The big issue in Shoreline this cycle is Proposition 1, the proposal that the City of Shoreline buy, separate, and operate Seattle Public Utilities’ Shoreline system, and I’ve seen arguments on both sides. What I’m curious about is whether there’s a Green aspect to this. Is there a sustainability reason to vote for or against the proposition?
“Local Control For Shoreline”, a pro-prop-1 group, contends that the $40.8 million to buy and operate the system will not come from property taxes but from the water bills themselves, and that water bills won’t go up. That sounds uncomfortably close to the concept behind a ‘leveraged buyout.’ They also contend that SPU increases its rates (and 14% surcharge and 15.5% utility tax) without care for Shoreline and that those rates are high; that they want “100% of Shoreline water charges invested back in Shoreline” so we “no longer subsidize Seattle.”
They don’t mention what’s stated on the FAQ page of SPU’s website:
“For Shoreline customers only: Why is there a different set of rates for Shoreline customers?
In 1999, Shoreline began charging Seattle Public Utilities a franchise fee on water service SPU provides to Shoreline residents. This fee increases SPU’s costs of serving Shoreline customers, and SPU is passing this cost on directly to them as a separate item on their bills. All of the revenues from this fee are paid to the City of Shoreline. Neither Seattle nor any water customer outside of Shoreline receives a benefit from this fee.”
Shoreline Water District voted to oppose the purchase because they consider that action tantamount to a declaration that the city intends to assume the SWD without a public vote, and that it makes it unlikely there will ever be a unified utility district in N King County. “No Blank Check For Shoreline”, an anti-Prop-1 group says we simply don’t know if there’s an agreement at all, or how much it will actually cost, or anything we need to know to decide the issue.
There does seem to be a confusing, false dichotomy between a “public” water system and a “city” water system. A city, or municipal, system IS public. It has the same incentive to keep rates low, is just as subject to electoral remedy and no more susceptible to abusive actions than any other.
Does this absorb moneys which might otherwise have been used to green the city or does it free up money for same? The Pro and Anti sides both claim their side will result in lower rates and/or taxes, or at least no increases and both claim the other will raise them.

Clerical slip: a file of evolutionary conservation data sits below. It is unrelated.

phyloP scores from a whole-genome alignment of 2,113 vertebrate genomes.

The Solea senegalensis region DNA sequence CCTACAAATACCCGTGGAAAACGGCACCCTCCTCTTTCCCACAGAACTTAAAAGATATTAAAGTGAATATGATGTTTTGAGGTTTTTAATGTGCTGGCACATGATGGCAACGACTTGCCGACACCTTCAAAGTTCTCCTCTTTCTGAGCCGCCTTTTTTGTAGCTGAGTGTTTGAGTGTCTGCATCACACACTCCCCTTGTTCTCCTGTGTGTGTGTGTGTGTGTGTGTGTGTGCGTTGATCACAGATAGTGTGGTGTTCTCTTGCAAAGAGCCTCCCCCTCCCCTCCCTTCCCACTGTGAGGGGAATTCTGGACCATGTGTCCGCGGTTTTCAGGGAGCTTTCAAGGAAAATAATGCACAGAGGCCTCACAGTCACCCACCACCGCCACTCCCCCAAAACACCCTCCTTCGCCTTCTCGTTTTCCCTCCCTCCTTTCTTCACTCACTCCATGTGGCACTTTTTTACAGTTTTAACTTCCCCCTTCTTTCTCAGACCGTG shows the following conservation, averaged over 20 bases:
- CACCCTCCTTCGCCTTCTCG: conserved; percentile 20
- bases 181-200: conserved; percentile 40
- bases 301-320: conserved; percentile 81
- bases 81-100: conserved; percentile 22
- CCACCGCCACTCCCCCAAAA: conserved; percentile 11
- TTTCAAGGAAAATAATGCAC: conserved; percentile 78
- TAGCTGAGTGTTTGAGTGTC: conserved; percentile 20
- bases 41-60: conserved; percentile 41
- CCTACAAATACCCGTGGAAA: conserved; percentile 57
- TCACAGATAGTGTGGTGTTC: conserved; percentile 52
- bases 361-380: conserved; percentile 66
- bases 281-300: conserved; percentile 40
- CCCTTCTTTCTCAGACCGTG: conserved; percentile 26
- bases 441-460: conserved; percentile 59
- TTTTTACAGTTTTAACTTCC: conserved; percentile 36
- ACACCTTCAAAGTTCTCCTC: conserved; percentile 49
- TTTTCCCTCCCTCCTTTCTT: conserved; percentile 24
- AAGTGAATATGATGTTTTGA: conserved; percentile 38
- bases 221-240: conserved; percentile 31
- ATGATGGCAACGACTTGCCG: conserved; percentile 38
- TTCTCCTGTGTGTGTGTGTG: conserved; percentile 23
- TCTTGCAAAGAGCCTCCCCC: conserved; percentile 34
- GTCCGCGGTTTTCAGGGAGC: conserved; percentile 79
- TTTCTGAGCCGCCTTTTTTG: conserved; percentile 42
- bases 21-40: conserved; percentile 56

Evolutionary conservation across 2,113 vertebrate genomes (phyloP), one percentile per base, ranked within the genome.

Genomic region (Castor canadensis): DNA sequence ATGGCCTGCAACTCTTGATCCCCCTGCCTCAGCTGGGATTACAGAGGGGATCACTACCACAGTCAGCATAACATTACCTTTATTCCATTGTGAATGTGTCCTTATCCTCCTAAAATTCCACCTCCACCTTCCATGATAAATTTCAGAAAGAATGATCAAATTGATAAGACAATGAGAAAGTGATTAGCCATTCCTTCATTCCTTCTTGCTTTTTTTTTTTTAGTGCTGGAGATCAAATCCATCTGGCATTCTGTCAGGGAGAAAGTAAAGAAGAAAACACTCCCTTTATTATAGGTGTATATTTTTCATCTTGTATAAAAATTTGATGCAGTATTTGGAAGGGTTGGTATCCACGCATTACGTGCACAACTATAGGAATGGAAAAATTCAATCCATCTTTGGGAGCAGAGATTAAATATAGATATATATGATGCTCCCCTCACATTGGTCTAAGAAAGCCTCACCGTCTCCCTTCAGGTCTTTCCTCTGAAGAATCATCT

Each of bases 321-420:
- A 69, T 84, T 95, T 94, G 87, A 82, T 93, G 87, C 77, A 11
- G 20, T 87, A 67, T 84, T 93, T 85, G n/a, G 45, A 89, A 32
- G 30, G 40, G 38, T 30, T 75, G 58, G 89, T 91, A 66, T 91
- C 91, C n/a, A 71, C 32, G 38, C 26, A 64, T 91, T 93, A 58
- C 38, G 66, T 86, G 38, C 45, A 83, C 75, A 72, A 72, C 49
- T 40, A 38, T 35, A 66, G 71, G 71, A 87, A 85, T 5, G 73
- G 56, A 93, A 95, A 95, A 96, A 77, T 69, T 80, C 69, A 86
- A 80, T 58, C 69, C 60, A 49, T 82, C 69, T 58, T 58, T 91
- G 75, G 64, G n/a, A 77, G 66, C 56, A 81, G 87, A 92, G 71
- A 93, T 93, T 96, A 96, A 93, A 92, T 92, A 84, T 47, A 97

Does this affect the system’s ability to maintain its integrity and upgrade for efficiency and quality or on the other hand, does it make the system more responsive and better able to support city citizens and goals? Again, both claim they’re better, but say it differently. Pro says it will add to the city’s ability to self-govern; Anti says it will add to the city’s ability to gouge us. Pro says the city is the obvious already-known-quantity to run the system as part of the city’s extant governmental structure; Anti says “public water systems” are better and more directly representative.
Wendy DiPeso makes a great point. “Seattle does not want to sell the SPU system. It is intended to work as a regional asset. Cutting the system apart means you have to then build water storage capacity in order to continue to provide service.” Seattle Public Utilities is indeed intended to be regional, and as with any large public institution dismantling it can only reduce its overall efficiency and raise the cost per customer. Another thing- even if we buy it and separate it where do we get the water? It’s not like we’re building our own dam or well field or installing vast rain traps, right? I can’t find a real answer, but I have to assume it’s still SPU water.
In the end, while I continue to look, I haven’t found a compelling environmental case for a vote in either direction on this issue. We’re not talking about a new water source. We’re not talking about any capital investment in the system as it stands except that required to separate the pipes from Seattle. We’re not talking about any improvement in water quality or habitat or system efficiency. We’re not talking about much at all. My overall impression is that we’re talking about renaming the exact same pie we had before, and that breaking up a renowned municipal system is dangerous and likely a bad tradeoff for nominal local control, and that the most immediate and effective way for the City of Shoreline to help its SPU customers may just be to drop the franchise fee and therefore drop our citizens’ SPU rates by the same amount.
I still haven’t entirely settled on which way I’ll vote, but I feel I need to see a clear advantage to change what we have.